Targeting sustainable greenhouse agriculture policies in China and Denmark: A comparative study

Suxia Liu*, Majken Deichmann, Mariú A. Moro, Lars S. Andersen, Fulin Li, Tommy Dalgaard, Ursula S. McKnight

*Corresponding author for this work

Research output: Contribution to journalJournal articleResearchpeer-review

Abstract

Greenhouse agriculture has become vitally important in promoting sustainable food supplies globally, especially by encouraging local production and consumption practices. However, it also represents an industry with a high risk for groundwater pollution due to much higher application limits allowed for nitrogen fertilizers compared to conventional agriculture. Although sufficient focus has been placed on characterizing any environmental impacts stemming from agriculture, including greenhouses, the influence of social, economic and political aspects on this process are generally overlooked. This one-sided focus may be partly due to the complexity of environmental systems, i.e. in measuring the state of the system accurately. However, any actions taken by a government, i.e. in the form of policy instruments, will play a key role in ensuring the safety and quality of agricultural products and the surrounding environmental systems. Insufficient knowledge regarding policy and related influential factors may thus slow the achievement of the UN Sustainable Development Goals and ultimately inhibit environmental protection. In light of this, a cross-national comparative study was carried out to enable a systematic understanding of Chinese and Danish greenhouse agriculture policy using the agro-environmental DPSIR (Driver, Pressure, State, Impact, Response) indicator framework. We critically examined whether current legislative steps for mitigating anthropogenic sources of N-pollution are suitably aimed at the parameters controlling (driving) specific pressures/impacts on groundwater. The potential for reaction (feedback/responses) within each legislative system, as well as the key gaps in policy responses for monitoring both water and N-fertilizer applied in greenhouses were identified. Notably, most responses are found to target only the pressure component of the framework. This discovery opens the door for the development of additional response mechanisms, which together could result in more sustainable policy measures for greenhouse agriculture that may be more effective, more quickly. Although many countermeasures exist for control of land, water and fertilizer use at the national level in both countries, their deployment depends heavily on effective stakeholder engagement and local-level adoption strategies, indicating a more holistic and multi-objective (less fragmented) policy approach is needed. Importantly, this paper demonstrates an alternative implementation of the DPSIR framework, where comparative study applications may be used to enable mutual learning that may enhance the uptake of disruptive solutions (technological and/or policy advancement), recognizing that incremental change may not be cost-efficient or sustainable especially for regions with critical water issues.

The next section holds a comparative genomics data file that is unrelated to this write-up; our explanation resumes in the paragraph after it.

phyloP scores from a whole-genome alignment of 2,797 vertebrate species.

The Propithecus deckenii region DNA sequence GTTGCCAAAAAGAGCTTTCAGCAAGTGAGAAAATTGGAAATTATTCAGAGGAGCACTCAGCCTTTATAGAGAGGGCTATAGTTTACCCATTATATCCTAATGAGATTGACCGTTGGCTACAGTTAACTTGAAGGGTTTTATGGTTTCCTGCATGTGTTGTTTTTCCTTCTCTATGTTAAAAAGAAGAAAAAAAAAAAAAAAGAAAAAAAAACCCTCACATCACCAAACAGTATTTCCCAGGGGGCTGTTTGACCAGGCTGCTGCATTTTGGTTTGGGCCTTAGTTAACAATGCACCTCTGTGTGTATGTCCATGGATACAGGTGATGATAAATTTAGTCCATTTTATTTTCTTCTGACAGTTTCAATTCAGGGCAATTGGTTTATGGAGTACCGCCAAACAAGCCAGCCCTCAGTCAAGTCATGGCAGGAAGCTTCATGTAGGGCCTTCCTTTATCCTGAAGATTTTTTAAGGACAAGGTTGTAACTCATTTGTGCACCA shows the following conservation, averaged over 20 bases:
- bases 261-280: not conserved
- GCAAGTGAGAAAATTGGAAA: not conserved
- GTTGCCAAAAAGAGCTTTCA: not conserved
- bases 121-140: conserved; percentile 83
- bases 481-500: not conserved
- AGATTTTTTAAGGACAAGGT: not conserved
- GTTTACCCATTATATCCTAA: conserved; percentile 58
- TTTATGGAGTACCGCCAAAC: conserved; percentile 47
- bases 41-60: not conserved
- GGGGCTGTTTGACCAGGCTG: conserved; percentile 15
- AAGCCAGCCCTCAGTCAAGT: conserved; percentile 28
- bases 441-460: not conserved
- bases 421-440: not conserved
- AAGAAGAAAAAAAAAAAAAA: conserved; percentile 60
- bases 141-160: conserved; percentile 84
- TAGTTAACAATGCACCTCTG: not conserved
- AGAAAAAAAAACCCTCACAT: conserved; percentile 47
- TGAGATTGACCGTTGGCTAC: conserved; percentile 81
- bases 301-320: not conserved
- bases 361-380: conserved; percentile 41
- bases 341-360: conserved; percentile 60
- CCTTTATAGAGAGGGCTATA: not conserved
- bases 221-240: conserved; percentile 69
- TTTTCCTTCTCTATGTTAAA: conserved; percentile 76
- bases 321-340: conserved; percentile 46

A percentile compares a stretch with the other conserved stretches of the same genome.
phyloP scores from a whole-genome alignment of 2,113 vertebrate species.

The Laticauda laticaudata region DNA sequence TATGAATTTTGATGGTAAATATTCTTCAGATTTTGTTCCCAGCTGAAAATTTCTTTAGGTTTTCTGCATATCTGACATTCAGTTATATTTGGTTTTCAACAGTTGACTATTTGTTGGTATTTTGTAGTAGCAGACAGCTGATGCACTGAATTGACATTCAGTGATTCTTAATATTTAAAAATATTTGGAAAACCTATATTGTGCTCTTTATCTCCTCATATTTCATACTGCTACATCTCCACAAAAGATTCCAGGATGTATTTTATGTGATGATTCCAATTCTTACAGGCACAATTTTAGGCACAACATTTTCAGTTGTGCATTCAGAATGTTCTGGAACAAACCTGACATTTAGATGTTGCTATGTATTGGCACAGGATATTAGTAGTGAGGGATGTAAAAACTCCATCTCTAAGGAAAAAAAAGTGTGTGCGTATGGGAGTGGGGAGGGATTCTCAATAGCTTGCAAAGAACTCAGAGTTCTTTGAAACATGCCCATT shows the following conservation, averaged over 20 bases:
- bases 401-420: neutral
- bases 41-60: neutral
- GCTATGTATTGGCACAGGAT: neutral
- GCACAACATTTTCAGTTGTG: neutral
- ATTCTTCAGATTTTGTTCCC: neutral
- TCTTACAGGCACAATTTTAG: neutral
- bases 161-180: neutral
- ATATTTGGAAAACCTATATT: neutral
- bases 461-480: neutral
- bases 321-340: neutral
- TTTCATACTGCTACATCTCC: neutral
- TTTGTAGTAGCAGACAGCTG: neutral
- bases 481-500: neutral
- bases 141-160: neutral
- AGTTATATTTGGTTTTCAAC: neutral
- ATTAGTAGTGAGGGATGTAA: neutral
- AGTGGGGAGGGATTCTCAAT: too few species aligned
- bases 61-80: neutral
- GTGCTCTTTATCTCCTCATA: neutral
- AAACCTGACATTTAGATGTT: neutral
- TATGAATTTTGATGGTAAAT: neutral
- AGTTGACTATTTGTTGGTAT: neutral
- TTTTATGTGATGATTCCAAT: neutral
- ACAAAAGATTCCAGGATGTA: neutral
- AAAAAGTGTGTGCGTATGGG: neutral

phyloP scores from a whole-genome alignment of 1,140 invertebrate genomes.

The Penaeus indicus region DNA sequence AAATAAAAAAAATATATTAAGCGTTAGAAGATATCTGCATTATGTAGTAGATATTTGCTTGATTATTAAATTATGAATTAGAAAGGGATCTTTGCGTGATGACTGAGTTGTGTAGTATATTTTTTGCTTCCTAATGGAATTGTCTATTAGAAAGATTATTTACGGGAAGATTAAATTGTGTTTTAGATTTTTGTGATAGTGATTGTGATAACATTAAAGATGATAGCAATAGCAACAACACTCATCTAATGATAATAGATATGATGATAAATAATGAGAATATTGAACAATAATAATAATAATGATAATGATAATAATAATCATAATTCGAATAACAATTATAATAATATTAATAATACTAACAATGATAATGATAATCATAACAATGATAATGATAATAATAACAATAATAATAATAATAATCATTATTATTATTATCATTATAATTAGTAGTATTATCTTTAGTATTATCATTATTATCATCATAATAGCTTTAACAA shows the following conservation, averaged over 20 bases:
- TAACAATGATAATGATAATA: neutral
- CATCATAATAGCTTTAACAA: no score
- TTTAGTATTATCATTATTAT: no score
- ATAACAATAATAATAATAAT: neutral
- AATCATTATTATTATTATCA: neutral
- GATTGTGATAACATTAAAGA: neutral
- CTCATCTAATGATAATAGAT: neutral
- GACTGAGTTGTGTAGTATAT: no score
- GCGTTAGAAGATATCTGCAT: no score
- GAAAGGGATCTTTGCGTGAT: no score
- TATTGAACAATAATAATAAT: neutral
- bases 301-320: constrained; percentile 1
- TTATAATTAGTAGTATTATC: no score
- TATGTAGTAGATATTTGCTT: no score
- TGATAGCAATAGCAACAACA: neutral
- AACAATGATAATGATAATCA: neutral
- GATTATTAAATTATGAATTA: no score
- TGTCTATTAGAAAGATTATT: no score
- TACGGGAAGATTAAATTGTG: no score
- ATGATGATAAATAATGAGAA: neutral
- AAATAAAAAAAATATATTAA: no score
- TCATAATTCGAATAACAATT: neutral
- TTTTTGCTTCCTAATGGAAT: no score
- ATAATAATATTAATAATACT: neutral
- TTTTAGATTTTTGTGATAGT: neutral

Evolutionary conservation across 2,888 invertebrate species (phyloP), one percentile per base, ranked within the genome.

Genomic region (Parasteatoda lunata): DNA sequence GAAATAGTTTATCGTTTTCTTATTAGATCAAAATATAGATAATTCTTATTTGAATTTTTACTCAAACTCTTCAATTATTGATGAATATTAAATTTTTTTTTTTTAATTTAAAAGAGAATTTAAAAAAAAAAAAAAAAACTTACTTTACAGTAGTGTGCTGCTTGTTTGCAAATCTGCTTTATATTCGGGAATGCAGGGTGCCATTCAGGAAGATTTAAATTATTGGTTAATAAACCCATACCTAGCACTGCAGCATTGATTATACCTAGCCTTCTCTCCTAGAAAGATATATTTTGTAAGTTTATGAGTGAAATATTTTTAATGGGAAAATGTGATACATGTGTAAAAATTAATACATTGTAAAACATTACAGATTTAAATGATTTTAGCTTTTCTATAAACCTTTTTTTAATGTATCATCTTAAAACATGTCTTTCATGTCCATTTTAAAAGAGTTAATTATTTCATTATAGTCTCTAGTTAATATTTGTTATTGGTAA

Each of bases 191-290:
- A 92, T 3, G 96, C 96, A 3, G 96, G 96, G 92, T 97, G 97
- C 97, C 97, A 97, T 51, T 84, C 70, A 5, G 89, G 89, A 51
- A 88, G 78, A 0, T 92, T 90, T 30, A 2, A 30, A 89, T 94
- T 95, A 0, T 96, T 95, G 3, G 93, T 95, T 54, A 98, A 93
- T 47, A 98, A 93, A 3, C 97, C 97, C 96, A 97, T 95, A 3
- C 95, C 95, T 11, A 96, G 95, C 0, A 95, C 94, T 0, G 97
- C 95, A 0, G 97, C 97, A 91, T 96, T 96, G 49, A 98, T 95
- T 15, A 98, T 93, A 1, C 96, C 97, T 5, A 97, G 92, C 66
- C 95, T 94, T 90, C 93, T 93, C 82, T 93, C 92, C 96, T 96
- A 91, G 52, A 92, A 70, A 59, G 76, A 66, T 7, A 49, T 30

Original languageEnglish
Article number106148
JournalLand Use Policy
Volume119
Number of pages13
ISSN0264-8377
DOIs
Publication statusPublished - 2022

Keywords

  • DPSIR
  • Land use
  • N-fertilizer
  • Stakeholder
  • National level
  • Local level
  • Groundwater
  • Environment

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